The rotor is made magnetic.

Verbs ending in -ise/-ize have a range of meanings with the general sense of

make + adjective.



Rewrite these sentences replacing the phrases in italics with appropriate -ise/-ize verbs.

1. Some cars are fitted with a security device, which makes the engine immobile.

2. In areas where the power supply fluctuates, for sensitive equipment a device to make the voltage stable is required.

3. Manufacturers seek to keep costs to a minimum and profits to a maximum.

4. Most companies have installed computers to control their production line.

5. Companies may make their operation more rational by reducing the variety of products they make.


Step 7.

The statements that follow describe the distribution of power from power station to consumer. Put the statements in the correct order. The first one has been done for you.

a) It is fed to substations.

b) It is stepped up by a transformer to high voltages for long-distance distribution.

c) It is distributed via the grid to supply points.

d) It is distributed to the domestic consumer.

e) Electricity is generated at the power station at 25 kV.

f) It passes via the switching compound to the grid.

g) It is distributed via overhead or underground cables to intermediate substations.


Step 8.

Mark the sequence of stages using appropriate sequence words where you think this is helpful. Add the following information to your statement and make them into a text.

1. At the main grid supply points, power is stepped down to 33kV for distribution to heavy industry.

2. At intermediate substations, power is reduced to 11 Kv for light industry.

3. At the distribution substations, power is stepped down to 415 V. 3-phase, and 240 V, 1-phase.


Technical reading.


Step 9.

The two texts, which follow describe two plants for generating electricity from wave power. Note the similarities and differences between the plants.



This prototype wave-power plant on the Scottish island of Islay was constructed by building a concrete water column across a natural gully on the shoreline. Waves flowing in and out of the gully cause water in the column to move up and down. As the water moves up it compresses the air above and forces it through a wide tube at the back of the water column. As the water moves down air is drawn into the water column. The moving air passes through a turbine coupled to a generator. Both the turbine and generator are unusual. The turbine is a Wells turbine (named after its inventor) that keeps turning in one direction even though the air flow is constantly changing direction. It has two rotors, each with four blades.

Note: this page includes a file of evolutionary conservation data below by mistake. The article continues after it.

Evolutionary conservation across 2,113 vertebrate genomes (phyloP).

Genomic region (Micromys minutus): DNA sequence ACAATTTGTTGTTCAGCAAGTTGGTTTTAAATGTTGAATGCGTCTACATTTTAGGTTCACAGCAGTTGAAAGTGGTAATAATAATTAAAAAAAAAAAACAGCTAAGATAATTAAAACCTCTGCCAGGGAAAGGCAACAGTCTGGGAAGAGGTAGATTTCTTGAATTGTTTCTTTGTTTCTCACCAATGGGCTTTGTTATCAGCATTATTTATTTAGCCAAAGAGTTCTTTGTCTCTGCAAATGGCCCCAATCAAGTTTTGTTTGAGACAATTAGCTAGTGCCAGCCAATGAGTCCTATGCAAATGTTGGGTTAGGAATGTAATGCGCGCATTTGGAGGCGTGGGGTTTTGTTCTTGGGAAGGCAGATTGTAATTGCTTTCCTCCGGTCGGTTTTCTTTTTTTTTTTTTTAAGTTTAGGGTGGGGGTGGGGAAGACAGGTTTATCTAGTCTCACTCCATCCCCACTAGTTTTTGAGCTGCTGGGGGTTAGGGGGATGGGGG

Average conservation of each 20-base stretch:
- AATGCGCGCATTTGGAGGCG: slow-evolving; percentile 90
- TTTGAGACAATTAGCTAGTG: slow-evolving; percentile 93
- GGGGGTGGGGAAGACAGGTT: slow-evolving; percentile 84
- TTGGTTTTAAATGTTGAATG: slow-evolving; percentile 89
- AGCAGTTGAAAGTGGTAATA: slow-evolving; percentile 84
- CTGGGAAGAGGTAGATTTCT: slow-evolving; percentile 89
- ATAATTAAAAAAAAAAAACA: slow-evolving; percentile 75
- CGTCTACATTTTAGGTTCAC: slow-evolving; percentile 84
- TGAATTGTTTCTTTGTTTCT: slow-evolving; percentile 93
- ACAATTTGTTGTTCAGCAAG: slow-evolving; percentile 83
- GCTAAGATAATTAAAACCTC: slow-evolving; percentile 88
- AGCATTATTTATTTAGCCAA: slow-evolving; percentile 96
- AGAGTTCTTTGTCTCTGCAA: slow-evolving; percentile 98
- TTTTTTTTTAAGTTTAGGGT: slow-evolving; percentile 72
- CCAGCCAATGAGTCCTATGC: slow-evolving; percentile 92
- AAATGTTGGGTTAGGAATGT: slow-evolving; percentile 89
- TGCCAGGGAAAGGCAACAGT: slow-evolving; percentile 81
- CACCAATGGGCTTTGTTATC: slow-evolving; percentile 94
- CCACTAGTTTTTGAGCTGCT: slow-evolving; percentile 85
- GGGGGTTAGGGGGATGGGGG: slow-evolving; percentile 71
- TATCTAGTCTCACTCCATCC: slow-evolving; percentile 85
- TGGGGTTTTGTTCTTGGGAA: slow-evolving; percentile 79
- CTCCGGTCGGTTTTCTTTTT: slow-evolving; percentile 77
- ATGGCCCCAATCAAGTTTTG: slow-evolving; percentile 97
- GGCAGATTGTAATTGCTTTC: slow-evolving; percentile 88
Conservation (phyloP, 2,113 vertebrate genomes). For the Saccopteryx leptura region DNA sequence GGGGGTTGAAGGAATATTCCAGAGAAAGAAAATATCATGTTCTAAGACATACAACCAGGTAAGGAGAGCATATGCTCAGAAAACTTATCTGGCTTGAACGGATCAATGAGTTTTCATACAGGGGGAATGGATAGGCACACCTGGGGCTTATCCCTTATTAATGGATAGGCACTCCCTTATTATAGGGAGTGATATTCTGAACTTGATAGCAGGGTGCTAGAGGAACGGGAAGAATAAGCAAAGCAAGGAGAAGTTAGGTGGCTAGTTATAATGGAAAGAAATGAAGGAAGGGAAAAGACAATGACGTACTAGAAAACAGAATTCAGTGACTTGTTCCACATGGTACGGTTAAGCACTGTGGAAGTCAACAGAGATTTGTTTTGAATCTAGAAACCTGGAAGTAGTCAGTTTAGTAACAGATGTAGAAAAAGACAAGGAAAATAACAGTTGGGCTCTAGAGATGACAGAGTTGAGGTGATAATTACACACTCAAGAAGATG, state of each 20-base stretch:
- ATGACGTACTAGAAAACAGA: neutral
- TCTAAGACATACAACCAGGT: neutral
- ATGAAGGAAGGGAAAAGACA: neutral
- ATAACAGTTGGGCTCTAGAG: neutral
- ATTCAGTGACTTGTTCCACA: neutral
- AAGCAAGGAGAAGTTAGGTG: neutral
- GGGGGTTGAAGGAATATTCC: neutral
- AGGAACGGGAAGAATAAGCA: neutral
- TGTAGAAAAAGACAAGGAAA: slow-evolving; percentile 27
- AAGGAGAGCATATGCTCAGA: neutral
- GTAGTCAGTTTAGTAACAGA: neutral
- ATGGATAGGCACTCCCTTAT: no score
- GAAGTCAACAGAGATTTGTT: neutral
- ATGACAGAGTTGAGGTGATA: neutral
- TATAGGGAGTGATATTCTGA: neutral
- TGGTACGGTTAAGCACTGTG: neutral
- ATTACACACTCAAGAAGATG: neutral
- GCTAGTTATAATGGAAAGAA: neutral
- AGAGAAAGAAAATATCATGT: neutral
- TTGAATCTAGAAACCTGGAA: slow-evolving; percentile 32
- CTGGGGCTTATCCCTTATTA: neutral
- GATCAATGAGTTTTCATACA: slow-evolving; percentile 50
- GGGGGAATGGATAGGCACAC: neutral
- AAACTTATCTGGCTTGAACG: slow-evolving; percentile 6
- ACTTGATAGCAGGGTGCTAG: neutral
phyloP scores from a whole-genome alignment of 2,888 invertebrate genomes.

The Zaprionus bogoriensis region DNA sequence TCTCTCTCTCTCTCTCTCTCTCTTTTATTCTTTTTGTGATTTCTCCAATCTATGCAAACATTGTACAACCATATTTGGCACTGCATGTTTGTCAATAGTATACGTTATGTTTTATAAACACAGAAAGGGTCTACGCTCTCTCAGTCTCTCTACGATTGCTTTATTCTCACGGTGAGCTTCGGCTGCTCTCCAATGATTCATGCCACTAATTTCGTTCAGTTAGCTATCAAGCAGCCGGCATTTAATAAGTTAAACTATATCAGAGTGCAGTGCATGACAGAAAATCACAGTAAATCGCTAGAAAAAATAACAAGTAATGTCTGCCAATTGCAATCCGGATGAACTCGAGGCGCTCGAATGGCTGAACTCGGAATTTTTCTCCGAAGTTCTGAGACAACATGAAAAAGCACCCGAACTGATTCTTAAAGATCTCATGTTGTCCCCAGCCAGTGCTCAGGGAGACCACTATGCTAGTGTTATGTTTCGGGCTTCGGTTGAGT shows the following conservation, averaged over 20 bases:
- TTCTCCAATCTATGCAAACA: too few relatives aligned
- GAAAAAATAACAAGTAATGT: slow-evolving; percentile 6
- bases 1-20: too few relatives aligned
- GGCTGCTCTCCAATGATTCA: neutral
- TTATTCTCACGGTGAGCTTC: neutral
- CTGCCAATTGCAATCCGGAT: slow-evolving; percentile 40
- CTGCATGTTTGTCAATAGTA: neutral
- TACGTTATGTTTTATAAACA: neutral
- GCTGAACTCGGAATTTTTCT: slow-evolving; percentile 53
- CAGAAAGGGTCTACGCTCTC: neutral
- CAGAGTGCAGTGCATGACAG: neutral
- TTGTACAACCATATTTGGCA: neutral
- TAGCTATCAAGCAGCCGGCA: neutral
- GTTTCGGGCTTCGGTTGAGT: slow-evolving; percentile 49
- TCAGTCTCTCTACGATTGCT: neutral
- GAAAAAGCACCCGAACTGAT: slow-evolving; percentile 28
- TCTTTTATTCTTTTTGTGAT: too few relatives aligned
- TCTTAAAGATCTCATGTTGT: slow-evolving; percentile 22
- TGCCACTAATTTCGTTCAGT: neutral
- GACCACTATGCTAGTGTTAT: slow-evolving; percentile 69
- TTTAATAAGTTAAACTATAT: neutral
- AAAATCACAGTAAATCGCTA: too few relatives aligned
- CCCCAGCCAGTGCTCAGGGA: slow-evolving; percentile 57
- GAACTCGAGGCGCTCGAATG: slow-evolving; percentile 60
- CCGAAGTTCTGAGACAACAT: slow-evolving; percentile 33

The generator is a wound rotor induction motor, which acts as a generator when it is turning at speeds greater than 1,500 rpm. Below that speed it operates as a motor and takes power from the grid. This motor/generator is used because the turbine takes some time to build up to a speed where it can generate electricity. When the turbine slows down due to a lull in wave activity, the generator becomes an electric motor and keeps the turbine running at a minimum speed so that it is ready to accept the power from the next batch of waves.

The plant is controlled by a computer. It includes a PLC (programmable logic controller), which monitors the operation of the motor/generator and the amount of electricity going to or being taken from the grid. There is also testing equipment to monitor how much electricity the plant is producing and the efficiency of the water column, turbine, and generator.

This experimental plant generates 150 kW. Plans have been approved for the construction of a 1 MW.

Sources scheme: Adapted from Inside out; Wave power; Education Guardian.


High hopes for wave power project

The worlds first power station in the open sea is to be stationed off do unreal in Scotland. The machine, called Osprey (Ocean Swell-Powered Renewable Energy), will stand in 18 meters of water a kilometer out and not only harvest the larger waves, which produce higher outputs, but also gain power with waves from any direction. The device is known as an oscillating water column. As a wave rises, air is pushed through an air turbine and sucked back again as the wave falls.

The turbine has been designed by Professor Alan Wells, of Queens University, Belfast. It will generate 2 megawatts. There is potential for 300 Ospreys in Scottish waters, which could provide 10 percent of the countrys peak electricity demand.




Principles of Electricity


A chemical element is built up from atoms. Each atom is made up of electrons, protons and neutrons. The electron has a negative charge and the proton a positive charge; the two electrical charges are equal and opposite, but the mass of proton is 1840 times greater than that of the electron. Current flow is a combination of electron flow (negative charge carries) and hole flow (positive charge carries).

A conductor offers low resistance to current flow, an insulator offers high resistance. The resistance of semiconductor is mid-way between the two extremes .

Voltage or e. m. f. is a measure of the potential of an electric circuit to produce current flow. The conductance (G) of an electrical circuit is measured in simians (S) and resistance (R in ohms).

A linear circuit element is one whose resistance is constant despite fluctuations of voltage and current. The resistance of a non-linear circuit element varies with fluctuations of voltage and current. A direct current or unidirectional current always flows in the same direction around a circuit. An alternating current periodically reverses its direction of flow if the periodic time of an alternating wave is T.

1 second, the frequency of the alternating wave is f = z.